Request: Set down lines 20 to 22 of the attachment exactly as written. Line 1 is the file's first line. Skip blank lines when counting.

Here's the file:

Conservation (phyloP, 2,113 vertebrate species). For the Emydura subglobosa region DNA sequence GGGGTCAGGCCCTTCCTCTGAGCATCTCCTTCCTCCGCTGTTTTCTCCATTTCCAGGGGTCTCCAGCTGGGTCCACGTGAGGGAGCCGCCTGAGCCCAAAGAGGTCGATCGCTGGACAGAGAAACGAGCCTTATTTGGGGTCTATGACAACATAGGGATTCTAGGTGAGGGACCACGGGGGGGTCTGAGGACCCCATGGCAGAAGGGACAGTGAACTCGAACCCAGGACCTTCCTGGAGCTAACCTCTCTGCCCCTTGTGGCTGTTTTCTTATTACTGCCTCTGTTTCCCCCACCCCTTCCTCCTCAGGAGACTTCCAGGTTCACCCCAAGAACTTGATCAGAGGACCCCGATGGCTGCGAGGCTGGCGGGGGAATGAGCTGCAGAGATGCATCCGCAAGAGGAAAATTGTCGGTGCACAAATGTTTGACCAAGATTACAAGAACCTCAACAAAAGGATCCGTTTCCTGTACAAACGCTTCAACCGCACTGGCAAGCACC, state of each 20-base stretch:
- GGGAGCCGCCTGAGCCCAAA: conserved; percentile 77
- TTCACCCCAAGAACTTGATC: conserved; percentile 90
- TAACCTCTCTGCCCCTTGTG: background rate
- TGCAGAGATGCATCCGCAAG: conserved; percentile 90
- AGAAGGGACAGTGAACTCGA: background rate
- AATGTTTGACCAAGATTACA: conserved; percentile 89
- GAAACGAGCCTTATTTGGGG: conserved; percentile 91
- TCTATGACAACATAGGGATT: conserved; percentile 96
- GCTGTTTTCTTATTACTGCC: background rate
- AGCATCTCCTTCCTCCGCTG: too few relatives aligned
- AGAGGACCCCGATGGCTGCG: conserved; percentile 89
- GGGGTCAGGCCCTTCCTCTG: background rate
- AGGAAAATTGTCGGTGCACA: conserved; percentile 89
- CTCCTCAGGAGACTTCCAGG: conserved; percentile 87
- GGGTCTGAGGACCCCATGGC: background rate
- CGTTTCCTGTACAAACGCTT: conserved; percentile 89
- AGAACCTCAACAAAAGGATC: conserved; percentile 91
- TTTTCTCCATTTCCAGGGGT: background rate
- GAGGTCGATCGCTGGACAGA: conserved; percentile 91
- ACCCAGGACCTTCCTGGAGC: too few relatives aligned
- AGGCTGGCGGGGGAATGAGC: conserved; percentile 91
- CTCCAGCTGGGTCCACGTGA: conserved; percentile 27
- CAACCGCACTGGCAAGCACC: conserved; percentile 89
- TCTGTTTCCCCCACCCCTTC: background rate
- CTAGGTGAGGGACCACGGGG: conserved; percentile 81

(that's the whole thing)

- GAGGTCGATCGCTGGACAGA: conserved; percentile 91
- ACCCAGGACCTTCCTGGAGC: too few relatives aligned
- AGGCTGGCGGGGGAATGAGC: conserved; percentile 91